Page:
# Proof by induction: $2(\sqrt n - 1) < \sum\limits_{i=1}^n \left(\frac{1}{\sqrt{i}}\right)$ [duplicate]

Need help with proof by induction for: $$2(\sqrt n - 1) < \sum_{i=1}^n \left(\frac{1}{\sqrt i}\right)$$

For n=1: Good. Assuming for n, trying to proof for (n+1)... Thanks.

## marked as duplicate by mickep, user91500, Servaes, Thomas Andrews, Davide GiraudoOct 29 '15 at 17:04

This question has been asked before and already has an answer. If those answers do not fully address your question, please ask a new question.

• Look carefully at the homework-problem sheet you copied this problem from. Doesn't it say "prove by induction or in any other way"? So you may want to try another way. – uniquesolution Oct 29 '15 at 9:43

## 1 Answer

We can in fact prove a slightly stronger inequality, i.e., $$2\left(\sqrt{n+1}-1\right) < \sum_{i=1}^n \dfrac1{\sqrt{i}}$$ for all $n \in \mathbb{N}$.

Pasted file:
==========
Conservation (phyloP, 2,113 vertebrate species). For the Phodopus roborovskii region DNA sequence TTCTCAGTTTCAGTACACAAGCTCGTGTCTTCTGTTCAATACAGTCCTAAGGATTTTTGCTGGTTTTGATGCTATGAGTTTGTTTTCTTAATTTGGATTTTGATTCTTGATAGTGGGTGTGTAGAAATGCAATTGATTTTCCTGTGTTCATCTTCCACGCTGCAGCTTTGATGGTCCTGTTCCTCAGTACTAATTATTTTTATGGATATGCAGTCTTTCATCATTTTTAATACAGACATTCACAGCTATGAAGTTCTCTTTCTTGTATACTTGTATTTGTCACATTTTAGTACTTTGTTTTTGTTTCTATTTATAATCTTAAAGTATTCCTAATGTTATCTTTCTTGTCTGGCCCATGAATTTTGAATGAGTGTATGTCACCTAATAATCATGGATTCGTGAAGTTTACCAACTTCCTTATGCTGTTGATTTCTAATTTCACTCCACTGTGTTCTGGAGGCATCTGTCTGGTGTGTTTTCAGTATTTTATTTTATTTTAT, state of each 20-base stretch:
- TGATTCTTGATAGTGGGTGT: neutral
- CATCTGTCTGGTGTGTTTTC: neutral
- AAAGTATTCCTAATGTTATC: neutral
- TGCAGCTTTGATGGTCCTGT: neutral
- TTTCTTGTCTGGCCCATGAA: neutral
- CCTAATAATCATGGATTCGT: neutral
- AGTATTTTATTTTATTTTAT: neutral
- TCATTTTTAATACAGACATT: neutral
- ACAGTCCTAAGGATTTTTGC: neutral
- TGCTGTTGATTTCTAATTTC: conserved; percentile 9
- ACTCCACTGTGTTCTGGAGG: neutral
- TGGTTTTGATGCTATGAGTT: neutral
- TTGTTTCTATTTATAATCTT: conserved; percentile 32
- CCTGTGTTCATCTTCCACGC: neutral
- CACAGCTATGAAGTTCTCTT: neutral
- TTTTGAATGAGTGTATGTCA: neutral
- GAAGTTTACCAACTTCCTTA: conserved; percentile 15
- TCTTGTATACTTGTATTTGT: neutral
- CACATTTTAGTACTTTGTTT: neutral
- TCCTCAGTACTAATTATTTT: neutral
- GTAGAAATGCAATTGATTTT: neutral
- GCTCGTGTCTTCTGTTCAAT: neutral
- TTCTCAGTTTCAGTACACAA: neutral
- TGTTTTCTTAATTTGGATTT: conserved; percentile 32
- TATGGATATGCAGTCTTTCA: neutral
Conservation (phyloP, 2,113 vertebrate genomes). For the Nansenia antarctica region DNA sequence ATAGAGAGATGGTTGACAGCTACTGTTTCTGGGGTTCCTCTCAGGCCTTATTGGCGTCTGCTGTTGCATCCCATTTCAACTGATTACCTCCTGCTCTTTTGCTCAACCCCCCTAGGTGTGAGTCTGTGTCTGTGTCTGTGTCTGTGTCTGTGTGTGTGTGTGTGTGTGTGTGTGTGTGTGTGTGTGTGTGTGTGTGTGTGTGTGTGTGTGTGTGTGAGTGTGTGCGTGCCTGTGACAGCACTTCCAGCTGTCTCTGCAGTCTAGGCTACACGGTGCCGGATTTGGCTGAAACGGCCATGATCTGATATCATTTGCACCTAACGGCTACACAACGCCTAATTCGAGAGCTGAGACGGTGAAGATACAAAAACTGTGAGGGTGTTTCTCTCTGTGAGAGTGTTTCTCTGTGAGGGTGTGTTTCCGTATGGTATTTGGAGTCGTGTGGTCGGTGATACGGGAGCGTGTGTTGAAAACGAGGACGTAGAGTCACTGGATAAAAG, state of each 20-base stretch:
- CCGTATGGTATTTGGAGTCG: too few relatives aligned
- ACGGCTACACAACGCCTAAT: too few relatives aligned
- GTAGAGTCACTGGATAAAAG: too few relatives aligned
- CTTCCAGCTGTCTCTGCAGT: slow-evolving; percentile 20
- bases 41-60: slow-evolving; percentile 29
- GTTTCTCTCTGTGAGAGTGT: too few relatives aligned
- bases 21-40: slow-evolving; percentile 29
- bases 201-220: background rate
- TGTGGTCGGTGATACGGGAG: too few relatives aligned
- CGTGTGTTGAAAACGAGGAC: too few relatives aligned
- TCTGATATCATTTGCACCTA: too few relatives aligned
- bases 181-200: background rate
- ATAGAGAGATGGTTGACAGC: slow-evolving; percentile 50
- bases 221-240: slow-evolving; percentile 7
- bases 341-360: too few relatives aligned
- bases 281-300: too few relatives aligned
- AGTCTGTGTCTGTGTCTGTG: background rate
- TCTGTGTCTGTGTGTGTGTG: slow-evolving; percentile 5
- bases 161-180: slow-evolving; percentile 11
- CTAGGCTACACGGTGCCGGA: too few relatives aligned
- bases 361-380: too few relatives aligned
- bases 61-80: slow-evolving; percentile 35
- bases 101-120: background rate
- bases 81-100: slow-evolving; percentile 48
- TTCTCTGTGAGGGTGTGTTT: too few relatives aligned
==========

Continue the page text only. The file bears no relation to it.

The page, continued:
At the induction step, we need to prove that $$\dfrac1{\sqrt{n+1}} + 2(\sqrt{n+1}-1) > 2(\sqrt{n+2}-1)$$ i.e., we need to prove that $$\dfrac1{\sqrt{n+1}} > 2(\sqrt{n+2}-\sqrt{n+1})$$

We have $$\dfrac1{\sqrt{n+1}} = \dfrac2{\sqrt{n+1} + \sqrt{n+1}} > \dfrac2{\sqrt{n+1} + \sqrt{n+2}} = 2(\sqrt{n+2}-\sqrt{n+1})$$ which gives us what we want.

Another way is to make use of the fact that $\dfrac1{\sqrt{x}}$ is strictly decreasing and hence $$\dfrac1{\sqrt{i}} > \int_i^{i+1} \dfrac{dx}{\sqrt{x}}$$ Hence, we obtain that $$\sum_{i=1}^n \dfrac1{\sqrt{i}} > \int_1^{n+1} \dfrac{dx}{\sqrt{x}} = 2\left(\sqrt{n+1}-1\right)$$